“Yes, the French knew then what Soros now knows and what psychologists long suspected, that the people of the world are a lazy bunch that refuses to check on the legitimacy of material put into print. And that is how the DAP led Malaysian opposition triggered a tsunami in 2008. Lim Kit Siang knew that Malaysians were a gullible lot, that to convince them an election was rigged, all he needed to do was publish a picture of a ballot box next to a taxi with a caption that read, “Ballots being smuggled into polling center by Pas Lah’s people.”
THE THIRD FORCE
Back when the internet first became a thing, the world was told that a new era of information had dawned upon humanity. Researchers rejoiced the idea of having a world-wide web full of data at their fingertips and expressed relief at the speeds by which this data was made available to them. No longer were we in the dark ages, they said – at the click of a button, you could tell if former US President Richard Nixon was still alive or if the Pope had just delivered a sermon in the Vatican.
That was back in the mid-eighties.
Today, the volume of data being transmitted is exploding to such degrees, Tim Berners-Lee, the British computer scientist who brought us the world-wide web, would never have fathomed the idea of search engine providers processing 5 – 6 billion queries per day (close to 65,000 search queries per second). Yet, we’re finding it harder and harder each day to find information that is credible or even that which is significant in value.
Why is that?
Ask any search engine or social media service provider, and the guys running them will tell you that their researchers are working hard to establish efficient protocol barriers that would enable the filtering of fake news. They’ll insist that the development of these filters – particularly those that are 100 percent foolproof – takes an enormous amount of time and effort to get right. But these guys are processing close to two trillion queries per year. Isn’t that enough data to generate prediction tools or filters to weed out fake news?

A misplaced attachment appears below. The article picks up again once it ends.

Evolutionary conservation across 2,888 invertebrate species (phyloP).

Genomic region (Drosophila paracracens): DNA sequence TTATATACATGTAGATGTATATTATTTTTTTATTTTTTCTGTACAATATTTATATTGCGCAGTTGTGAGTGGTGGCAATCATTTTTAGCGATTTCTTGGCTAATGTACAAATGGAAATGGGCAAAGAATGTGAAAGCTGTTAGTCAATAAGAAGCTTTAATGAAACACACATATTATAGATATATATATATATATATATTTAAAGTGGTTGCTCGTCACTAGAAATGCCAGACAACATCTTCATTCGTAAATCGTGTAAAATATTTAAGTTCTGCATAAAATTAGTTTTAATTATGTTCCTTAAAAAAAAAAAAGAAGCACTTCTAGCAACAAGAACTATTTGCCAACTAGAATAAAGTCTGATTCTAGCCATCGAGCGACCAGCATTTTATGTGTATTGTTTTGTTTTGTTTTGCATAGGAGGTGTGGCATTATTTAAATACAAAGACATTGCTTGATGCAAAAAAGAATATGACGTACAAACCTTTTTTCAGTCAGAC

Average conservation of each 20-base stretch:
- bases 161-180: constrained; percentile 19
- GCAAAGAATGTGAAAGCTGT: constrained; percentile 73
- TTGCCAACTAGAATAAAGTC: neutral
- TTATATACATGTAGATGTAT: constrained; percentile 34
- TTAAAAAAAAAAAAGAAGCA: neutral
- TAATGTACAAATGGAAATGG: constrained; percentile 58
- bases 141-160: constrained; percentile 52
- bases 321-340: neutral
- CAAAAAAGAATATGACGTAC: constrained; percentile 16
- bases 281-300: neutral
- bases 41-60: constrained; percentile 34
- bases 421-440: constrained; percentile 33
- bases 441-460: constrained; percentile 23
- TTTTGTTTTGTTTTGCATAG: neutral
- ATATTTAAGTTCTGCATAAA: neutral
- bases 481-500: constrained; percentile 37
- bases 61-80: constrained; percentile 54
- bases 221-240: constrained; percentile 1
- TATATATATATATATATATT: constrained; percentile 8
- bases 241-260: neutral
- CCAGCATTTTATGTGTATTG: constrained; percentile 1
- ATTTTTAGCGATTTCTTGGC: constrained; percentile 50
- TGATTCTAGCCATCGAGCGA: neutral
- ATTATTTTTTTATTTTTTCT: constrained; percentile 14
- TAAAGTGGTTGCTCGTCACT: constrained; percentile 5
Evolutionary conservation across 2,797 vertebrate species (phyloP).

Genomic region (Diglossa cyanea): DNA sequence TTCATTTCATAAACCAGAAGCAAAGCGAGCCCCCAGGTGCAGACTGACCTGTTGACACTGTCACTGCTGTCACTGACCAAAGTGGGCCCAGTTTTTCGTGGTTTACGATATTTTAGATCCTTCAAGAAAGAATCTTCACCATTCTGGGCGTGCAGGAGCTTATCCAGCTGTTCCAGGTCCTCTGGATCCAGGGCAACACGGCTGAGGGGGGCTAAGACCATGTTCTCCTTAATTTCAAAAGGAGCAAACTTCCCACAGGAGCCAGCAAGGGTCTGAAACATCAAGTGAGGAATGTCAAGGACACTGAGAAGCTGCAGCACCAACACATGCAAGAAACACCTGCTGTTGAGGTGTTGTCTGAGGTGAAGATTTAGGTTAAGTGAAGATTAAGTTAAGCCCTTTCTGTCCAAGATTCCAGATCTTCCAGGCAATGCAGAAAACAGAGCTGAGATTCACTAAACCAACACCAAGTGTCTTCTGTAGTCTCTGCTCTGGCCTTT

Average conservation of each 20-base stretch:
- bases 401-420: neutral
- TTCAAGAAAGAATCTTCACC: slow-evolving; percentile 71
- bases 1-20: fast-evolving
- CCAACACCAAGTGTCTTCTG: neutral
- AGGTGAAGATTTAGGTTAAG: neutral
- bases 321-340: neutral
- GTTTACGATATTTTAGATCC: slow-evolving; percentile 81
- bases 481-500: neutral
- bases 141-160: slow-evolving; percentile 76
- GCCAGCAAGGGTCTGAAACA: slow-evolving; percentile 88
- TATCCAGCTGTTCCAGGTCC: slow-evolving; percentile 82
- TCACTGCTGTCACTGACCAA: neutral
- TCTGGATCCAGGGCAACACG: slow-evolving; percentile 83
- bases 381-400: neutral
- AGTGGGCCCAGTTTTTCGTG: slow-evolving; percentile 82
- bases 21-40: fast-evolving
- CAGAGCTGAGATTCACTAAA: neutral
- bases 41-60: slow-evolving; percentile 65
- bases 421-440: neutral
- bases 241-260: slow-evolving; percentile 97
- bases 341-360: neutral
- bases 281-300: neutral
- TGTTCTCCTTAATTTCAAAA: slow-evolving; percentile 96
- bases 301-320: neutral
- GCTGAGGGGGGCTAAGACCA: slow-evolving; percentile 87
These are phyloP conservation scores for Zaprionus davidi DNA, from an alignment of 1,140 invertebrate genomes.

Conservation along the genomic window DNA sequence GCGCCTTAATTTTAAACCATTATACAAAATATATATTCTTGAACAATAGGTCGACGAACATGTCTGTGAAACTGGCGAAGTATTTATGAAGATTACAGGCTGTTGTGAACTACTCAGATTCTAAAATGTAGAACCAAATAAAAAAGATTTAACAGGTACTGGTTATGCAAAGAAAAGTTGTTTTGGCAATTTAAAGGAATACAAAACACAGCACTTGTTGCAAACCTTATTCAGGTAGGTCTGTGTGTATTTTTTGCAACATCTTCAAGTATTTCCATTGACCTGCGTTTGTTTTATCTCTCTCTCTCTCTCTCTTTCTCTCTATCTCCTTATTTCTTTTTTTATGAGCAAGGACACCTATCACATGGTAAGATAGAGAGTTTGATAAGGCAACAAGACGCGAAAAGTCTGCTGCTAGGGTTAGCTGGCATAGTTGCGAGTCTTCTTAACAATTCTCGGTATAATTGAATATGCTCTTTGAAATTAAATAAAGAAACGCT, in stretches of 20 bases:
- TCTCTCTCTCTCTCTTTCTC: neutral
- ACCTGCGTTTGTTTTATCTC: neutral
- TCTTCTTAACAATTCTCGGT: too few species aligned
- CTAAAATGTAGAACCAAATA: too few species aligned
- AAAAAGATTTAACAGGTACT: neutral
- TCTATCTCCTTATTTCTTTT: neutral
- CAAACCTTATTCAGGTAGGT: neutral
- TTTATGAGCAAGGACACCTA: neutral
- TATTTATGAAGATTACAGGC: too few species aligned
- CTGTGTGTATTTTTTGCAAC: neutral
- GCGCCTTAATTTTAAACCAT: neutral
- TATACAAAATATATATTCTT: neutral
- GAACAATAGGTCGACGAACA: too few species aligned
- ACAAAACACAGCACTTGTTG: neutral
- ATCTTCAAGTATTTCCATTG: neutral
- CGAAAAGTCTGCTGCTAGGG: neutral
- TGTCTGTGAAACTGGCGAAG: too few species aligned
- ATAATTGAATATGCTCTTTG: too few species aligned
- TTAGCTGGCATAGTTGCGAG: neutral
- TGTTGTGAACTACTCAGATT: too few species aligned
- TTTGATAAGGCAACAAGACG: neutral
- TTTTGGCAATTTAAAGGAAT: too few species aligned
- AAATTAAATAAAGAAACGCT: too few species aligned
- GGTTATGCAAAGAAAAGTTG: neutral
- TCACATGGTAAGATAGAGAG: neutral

Still don’t get it?
Let us suppose that 10,000 Malaysians wake up in the morning and key in the words Mahathir-forex-RCI in any given search engine. Let us further suppose that the search engine returns 300,000 search results that include articles, videos, pictures, news commentaries and what have you. That’s 300,000 links to trillions upon trillions of information bits – which, in computer terminology, is recorded and referred to as ‘data bits’ – that include audience comments, feedback, the number of clicks and so on, all repeated 10,000 times. Tell me, do you not think that it’s enough information for service providers to develop effective filtering tools?
By the end of each day, each service provider should be able to tell you which piece of information is reliable, or at the very least, rate the credibility of each article or search link. For instance, given that the RCI issue has been dragging for some months now, any search engine should be able to tell you if a particular piece of information regarding the forex scandal is legitimate or otherwise. So, if I were to write an article saying “the RCI discovered that RM31.5 billion was dissipated into thin air though speculative trade in the forex market,” every search engine out there should immediately tag that article as “100% accurate.”
But why aren’t the service providers doing it?